I so like birds:
they don’t hold a grudge.
What a fine thing
to let go almost immediately
all the bad things
we’ve done to them.

In more activist-oriented poems like “Where the Country Goes Wrong” and “Christopher Columbus Discovers the Tar Sands of Alberta,” Crawford recounts many of “the bad things / we’ve done to (birds),” asking “How to save what’s left?” He has suggested in a recent interview that his motivation in writing this new collection is at least in part his grandchildren: As he looked out on the degradation and alarming decline of nature in his own lifetime, he realized that his generation’s legacy offers little to the next and the next after. This collection does not lack for hope, nor does it flinch from the realities of how we destroy the world that sustains us, or from the ultimate truth of our own deaths.

In “The President’s Last Speech,” one of the collection’s darker poems, Crawford uses biting irony to address our own folly and the earth’s endurance:

We could do
bombs,
but we couldn’t do
birds,
couldn’t learn
to sing
even one
little titmouse
out of hiding.

And he concludes,

Let’s be happy
though,
with our absence:
the earth will
still pull on its pants
every morning

and birds
(can you imagine
their chatter?)
will do nicely
without us.

In “Bosque Del Apache,” while describing birders (the kind who keep life-lists of the birds they have had the privilege of seeing, who often travel great distances to see a particular species), Crawford suggests that hope is like a habit:

Birders are like old monks
from another life,
still in formation,
still shy. They
can’t seem to break the habit
of silence, to rise early,
to hope.

In a related poem, entitled “Birders,” he explains further that this group of people “might / just be / our last / best hope” because of their “uncommon / excitement / at just seeing / a bird, rare / or ordinary.”

Such gratitude for the simplest and smallest of gifts, according to Crawford, is something we can learn from birds. In “It’s Such a Relief to Want Less,” the poet observes the patterns of a sharp-shinned hawk “who is not greedy / so eats only one small sparrow a day” and asks that this “be my model.”

At one point, in a not-so-distant past—after all, two or three generations is a blink of the eye when we consider human history in relation to the earth’s age—to know the names of trees, the calls and songs of birds, the tracks and habits of animals, the time of year to plant a garden or harvest native berries, nuts, or mushrooms on one’s homeground, was a given. Because of such knowledge, a certain kind of intimacy between a human and his or her terrestrial place existed. Crawford is a poet who belongs to such a way of living and thinking, and as the disconnection from the natural world grows more and more pronounced in contemporary culture, the more vital and essential such a voice of wisdom and knowledge becomes.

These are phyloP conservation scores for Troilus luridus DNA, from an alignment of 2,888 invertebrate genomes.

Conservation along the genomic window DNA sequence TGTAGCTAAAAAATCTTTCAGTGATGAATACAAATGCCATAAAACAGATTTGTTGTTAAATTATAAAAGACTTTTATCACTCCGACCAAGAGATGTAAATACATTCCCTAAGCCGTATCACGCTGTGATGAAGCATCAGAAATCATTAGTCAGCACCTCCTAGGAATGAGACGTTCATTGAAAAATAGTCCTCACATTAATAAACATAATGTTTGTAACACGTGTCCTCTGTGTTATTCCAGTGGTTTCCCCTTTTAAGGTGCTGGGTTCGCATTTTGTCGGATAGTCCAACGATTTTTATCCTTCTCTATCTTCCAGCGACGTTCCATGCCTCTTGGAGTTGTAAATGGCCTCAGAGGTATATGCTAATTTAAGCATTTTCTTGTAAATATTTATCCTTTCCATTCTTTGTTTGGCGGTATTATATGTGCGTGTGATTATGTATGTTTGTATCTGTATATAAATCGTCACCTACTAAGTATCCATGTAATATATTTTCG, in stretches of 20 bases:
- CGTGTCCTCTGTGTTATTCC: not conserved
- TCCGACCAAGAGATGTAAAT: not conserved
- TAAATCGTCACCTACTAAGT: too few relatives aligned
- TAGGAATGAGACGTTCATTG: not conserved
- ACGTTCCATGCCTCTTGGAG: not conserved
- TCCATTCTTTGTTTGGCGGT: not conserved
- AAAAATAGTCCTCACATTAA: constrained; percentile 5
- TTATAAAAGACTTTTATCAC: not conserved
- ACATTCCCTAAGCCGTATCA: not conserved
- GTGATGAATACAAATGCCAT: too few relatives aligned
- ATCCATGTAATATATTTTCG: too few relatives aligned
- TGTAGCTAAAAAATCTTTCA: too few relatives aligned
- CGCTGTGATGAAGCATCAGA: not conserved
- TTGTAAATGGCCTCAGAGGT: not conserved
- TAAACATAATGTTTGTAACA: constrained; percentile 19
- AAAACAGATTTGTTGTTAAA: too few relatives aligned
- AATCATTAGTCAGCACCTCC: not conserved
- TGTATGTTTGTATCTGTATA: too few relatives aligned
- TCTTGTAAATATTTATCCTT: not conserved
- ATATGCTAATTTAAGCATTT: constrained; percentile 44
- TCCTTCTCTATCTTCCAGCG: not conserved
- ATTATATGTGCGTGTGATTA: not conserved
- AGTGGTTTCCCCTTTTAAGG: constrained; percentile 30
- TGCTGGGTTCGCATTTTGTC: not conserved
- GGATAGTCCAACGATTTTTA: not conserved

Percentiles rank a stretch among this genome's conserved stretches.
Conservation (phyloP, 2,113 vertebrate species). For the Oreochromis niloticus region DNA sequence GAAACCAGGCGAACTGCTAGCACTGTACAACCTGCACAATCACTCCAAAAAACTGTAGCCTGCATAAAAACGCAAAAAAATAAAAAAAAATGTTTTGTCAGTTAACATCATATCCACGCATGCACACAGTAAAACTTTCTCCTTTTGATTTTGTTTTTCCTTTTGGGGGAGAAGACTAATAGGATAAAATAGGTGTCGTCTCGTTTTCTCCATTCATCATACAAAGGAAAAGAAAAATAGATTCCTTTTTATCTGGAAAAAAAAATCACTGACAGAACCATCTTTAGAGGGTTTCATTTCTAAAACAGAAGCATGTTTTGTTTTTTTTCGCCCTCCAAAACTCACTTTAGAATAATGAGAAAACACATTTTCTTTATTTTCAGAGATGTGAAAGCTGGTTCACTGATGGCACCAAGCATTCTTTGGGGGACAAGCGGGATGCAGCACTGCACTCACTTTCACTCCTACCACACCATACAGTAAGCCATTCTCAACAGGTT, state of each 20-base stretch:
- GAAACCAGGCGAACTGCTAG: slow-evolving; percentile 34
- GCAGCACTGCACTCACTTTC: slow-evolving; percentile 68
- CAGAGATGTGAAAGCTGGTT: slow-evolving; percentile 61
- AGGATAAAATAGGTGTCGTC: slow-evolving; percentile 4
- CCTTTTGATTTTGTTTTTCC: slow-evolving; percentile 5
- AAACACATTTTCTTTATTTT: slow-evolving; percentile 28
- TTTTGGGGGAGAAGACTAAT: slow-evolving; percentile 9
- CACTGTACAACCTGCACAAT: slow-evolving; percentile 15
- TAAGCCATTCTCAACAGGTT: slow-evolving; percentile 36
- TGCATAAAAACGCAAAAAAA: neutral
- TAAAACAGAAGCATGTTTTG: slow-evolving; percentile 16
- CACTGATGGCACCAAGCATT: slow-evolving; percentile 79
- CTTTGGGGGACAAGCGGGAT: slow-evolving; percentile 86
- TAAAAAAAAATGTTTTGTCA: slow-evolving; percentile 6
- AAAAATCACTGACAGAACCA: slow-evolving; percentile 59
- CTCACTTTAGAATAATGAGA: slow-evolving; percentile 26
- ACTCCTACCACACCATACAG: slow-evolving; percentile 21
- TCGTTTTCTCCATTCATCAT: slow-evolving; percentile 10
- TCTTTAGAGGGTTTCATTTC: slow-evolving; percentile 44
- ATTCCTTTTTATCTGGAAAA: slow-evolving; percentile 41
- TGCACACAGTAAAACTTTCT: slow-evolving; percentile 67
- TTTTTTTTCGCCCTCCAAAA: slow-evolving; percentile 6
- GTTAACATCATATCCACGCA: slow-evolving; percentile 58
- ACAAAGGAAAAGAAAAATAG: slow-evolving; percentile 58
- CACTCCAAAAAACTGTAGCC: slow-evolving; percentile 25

Perhaps the most telling sign of a culture’s character is the way it regards death, either embracing or denying it. As Crawford begins his seventy-fourth year, he is cognizant of the growing imminence of his own end, and, fittingly, more and more of his poems confront this fact. “In Order to Let the Soul Out Sooner” recounts the funerary practices of Tibetan monks who “chop us up / into manageable / chunks /for the vultures.” Crawford proclaims with good humor and cheer:

I like the idea
that one of my old hands
might fly off
into the Himalayas
in the beak of a bird
with an eight foot
wingspan.

And although he admits that “how the soul figures / finally, in all this / is anybody’s guess,” the notion that he will be food for these bird-gods makes sense to him. Such visions as these are dispersed throughout the book, proffering a satisfying rhythm that is at once surreal and deeply grounded, realistic and mystical at the same time.

Ultimately, death is not negative in Crawford’s cosmology, and The Names for Birds ends on a celebratory note of self-annihilation. In “The Good Red Road,” the poet utters brief prayers to a lower-case god:

And furthermore
do not let me,
god, wither,
or the woodpecker
not stop me
cold in my tracks
with its laddered
back.

The “red road” is a shared idea across many indigenous tribal peoples of North America that suggests a right path in life, an appropriate manner of living in this world and the next. Crawford contends that on the red road “there’s a resident poet / in every stone, / and an Indian pony / eats out of your hand.” This is a revelation of the world worth keeping, one that Crawford himself helps to create with his poems about birds and the earth those birds come to perch upon. As the poem concludes, he conjures a final image in homage to the birds he loves and learns from, and then flings himself outward in the joy of relinquishment:

Now I lay me down
to sleep. Beside the still waters
cranes put the seal of their long toes
in the mud
and dying is just swinging out
over the big river,
then letting go.

Let’s do it.

 

 


Todd Davis is the author of five books of poems, most recently In the Kingdom of the Ditch (Michigan State University Press, 2013). He edited Fast Break to Line Break: Poets on the Art of Basketball (Michigan State University Press, 2012).